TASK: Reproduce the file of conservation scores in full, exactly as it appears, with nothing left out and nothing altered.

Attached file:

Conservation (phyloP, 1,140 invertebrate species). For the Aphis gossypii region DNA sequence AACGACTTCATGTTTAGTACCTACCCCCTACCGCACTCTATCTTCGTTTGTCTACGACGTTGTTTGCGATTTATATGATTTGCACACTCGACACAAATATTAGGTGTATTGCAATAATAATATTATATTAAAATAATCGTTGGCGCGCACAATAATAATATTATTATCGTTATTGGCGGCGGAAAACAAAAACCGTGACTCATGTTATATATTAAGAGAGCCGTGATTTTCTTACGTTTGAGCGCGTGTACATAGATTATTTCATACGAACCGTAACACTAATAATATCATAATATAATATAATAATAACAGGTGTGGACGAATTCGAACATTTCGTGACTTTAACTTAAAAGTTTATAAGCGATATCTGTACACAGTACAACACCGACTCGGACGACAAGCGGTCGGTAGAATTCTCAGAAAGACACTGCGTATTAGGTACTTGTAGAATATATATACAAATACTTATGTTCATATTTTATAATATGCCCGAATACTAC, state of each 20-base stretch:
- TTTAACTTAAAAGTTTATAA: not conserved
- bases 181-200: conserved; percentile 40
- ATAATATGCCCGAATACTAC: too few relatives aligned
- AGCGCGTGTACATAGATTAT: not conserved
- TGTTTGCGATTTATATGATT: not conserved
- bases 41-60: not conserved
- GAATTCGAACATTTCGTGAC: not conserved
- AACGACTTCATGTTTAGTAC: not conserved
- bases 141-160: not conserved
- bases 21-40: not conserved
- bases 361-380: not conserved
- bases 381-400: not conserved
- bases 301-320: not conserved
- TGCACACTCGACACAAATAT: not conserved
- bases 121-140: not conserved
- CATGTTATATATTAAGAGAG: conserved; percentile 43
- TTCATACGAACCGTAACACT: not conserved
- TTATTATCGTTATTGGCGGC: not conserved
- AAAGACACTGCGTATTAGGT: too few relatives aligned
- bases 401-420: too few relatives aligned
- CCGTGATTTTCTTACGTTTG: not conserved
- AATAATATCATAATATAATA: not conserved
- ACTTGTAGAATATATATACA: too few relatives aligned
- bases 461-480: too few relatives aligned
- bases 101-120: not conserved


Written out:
Conservation (phyloP, 1,140 invertebrate species). For the Aphis gossypii region DNA sequence AACGACTTCATGTTTAGTACCTACCCCCTACCGCACTCTATCTTCGTTTGTCTACGACGTTGTTTGCGATTTATATGATTTGCACACTCGACACAAATATTAGGTGTATTGCAATAATAATATTATATTAAAATAATCGTTGGCGCGCACAATAATAATATTATTATCGTTATTGGCGGCGGAAAACAAAAACCGTGACTCATGTTATATATTAAGAGAGCCGTGATTTTCTTACGTTTGAGCGCGTGTACATAGATTATTTCATACGAACCGTAACACTAATAATATCATAATATAATATAATAATAACAGGTGTGGACGAATTCGAACATTTCGTGACTTTAACTTAAAAGTTTATAAGCGATATCTGTACACAGTACAACACCGACTCGGACGACAAGCGGTCGGTAGAATTCTCAGAAAGACACTGCGTATTAGGTACTTGTAGAATATATATACAAATACTTATGTTCATATTTTATAATATGCCCGAATACTAC, state of each 20-base stretch:
- TTTAACTTAAAAGTTTATAA: not conserved
- bases 181-200: conserved; percentile 40
- ATAATATGCCCGAATACTAC: too few relatives aligned
- AGCGCGTGTACATAGATTAT: not conserved
- TGTTTGCGATTTATATGATT: not conserved
- bases 41-60: not conserved
- GAATTCGAACATTTCGTGAC: not conserved
- AACGACTTCATGTTTAGTAC: not conserved
- bases 141-160: not conserved
- bases 21-40: not conserved
- bases 361-380: not conserved
- bases 381-400: not conserved
- bases 301-320: not conserved
- TGCACACTCGACACAAATAT: not conserved
- bases 121-140: not conserved
- CATGTTATATATTAAGAGAG: conserved; percentile 43
- TTCATACGAACCGTAACACT: not conserved
- TTATTATCGTTATTGGCGGC: not conserved
- AAAGACACTGCGTATTAGGT: too few relatives aligned
- bases 401-420: too few relatives aligned
- CCGTGATTTTCTTACGTTTG: not conserved
- AATAATATCATAATATAATA: not conserved
- ACTTGTAGAATATATATACA: too few relatives aligned
- bases 461-480: too few relatives aligned
- bases 101-120: not conserved